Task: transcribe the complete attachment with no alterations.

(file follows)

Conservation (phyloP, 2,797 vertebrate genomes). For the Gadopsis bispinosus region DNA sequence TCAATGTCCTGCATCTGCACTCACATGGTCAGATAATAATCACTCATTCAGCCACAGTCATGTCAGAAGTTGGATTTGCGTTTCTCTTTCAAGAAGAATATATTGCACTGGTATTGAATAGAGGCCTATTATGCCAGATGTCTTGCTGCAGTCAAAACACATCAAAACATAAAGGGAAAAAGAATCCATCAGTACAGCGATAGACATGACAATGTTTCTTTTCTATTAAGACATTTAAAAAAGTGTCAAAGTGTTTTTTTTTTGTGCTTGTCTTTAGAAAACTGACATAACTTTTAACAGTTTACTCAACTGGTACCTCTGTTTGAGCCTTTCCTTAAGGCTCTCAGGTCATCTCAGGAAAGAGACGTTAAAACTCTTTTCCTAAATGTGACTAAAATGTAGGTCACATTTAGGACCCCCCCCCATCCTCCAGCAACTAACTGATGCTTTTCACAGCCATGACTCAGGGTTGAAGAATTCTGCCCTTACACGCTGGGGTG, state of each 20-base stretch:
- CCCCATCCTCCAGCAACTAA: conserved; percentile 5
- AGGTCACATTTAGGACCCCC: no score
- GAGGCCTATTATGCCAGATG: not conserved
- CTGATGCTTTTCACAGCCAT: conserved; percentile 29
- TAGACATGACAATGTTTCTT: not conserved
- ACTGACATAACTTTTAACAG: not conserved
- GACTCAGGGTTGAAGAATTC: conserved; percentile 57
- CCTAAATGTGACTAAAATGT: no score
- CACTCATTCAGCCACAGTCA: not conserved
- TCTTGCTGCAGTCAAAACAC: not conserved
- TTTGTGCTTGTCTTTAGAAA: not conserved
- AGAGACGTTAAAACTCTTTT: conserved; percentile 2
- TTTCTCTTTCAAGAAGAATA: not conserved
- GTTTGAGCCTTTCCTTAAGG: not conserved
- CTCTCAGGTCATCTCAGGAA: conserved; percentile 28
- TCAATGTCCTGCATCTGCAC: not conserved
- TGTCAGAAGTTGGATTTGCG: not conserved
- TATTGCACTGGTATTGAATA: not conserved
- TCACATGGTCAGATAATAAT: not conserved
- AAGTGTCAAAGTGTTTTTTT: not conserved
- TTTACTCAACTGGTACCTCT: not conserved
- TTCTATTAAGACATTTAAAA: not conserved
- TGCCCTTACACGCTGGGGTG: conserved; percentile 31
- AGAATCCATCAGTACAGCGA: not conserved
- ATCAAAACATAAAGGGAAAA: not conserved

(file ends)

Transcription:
Conservation (phyloP, 2,797 vertebrate genomes). For the Gadopsis bispinosus region DNA sequence TCAATGTCCTGCATCTGCACTCACATGGTCAGATAATAATCACTCATTCAGCCACAGTCATGTCAGAAGTTGGATTTGCGTTTCTCTTTCAAGAAGAATATATTGCACTGGTATTGAATAGAGGCCTATTATGCCAGATGTCTTGCTGCAGTCAAAACACATCAAAACATAAAGGGAAAAAGAATCCATCAGTACAGCGATAGACATGACAATGTTTCTTTTCTATTAAGACATTTAAAAAAGTGTCAAAGTGTTTTTTTTTTGTGCTTGTCTTTAGAAAACTGACATAACTTTTAACAGTTTACTCAACTGGTACCTCTGTTTGAGCCTTTCCTTAAGGCTCTCAGGTCATCTCAGGAAAGAGACGTTAAAACTCTTTTCCTAAATGTGACTAAAATGTAGGTCACATTTAGGACCCCCCCCCATCCTCCAGCAACTAACTGATGCTTTTCACAGCCATGACTCAGGGTTGAAGAATTCTGCCCTTACACGCTGGGGTG, state of each 20-base stretch:
- CCCCATCCTCCAGCAACTAA: conserved; percentile 5
- AGGTCACATTTAGGACCCCC: no score
- GAGGCCTATTATGCCAGATG: not conserved
- CTGATGCTTTTCACAGCCAT: conserved; percentile 29
- TAGACATGACAATGTTTCTT: not conserved
- ACTGACATAACTTTTAACAG: not conserved
- GACTCAGGGTTGAAGAATTC: conserved; percentile 57
- CCTAAATGTGACTAAAATGT: no score
- CACTCATTCAGCCACAGTCA: not conserved
- TCTTGCTGCAGTCAAAACAC: not conserved
- TTTGTGCTTGTCTTTAGAAA: not conserved
- AGAGACGTTAAAACTCTTTT: conserved; percentile 2
- TTTCTCTTTCAAGAAGAATA: not conserved
- GTTTGAGCCTTTCCTTAAGG: not conserved
- CTCTCAGGTCATCTCAGGAA: conserved; percentile 28
- TCAATGTCCTGCATCTGCAC: not conserved
- TGTCAGAAGTTGGATTTGCG: not conserved
- TATTGCACTGGTATTGAATA: not conserved
- TCACATGGTCAGATAATAAT: not conserved
- AAGTGTCAAAGTGTTTTTTT: not conserved
- TTTACTCAACTGGTACCTCT: not conserved
- TTCTATTAAGACATTTAAAA: not conserved
- TGCCCTTACACGCTGGGGTG: conserved; percentile 31
- AGAATCCATCAGTACAGCGA: not conserved
- ATCAAAACATAAAGGGAAAA: not conserved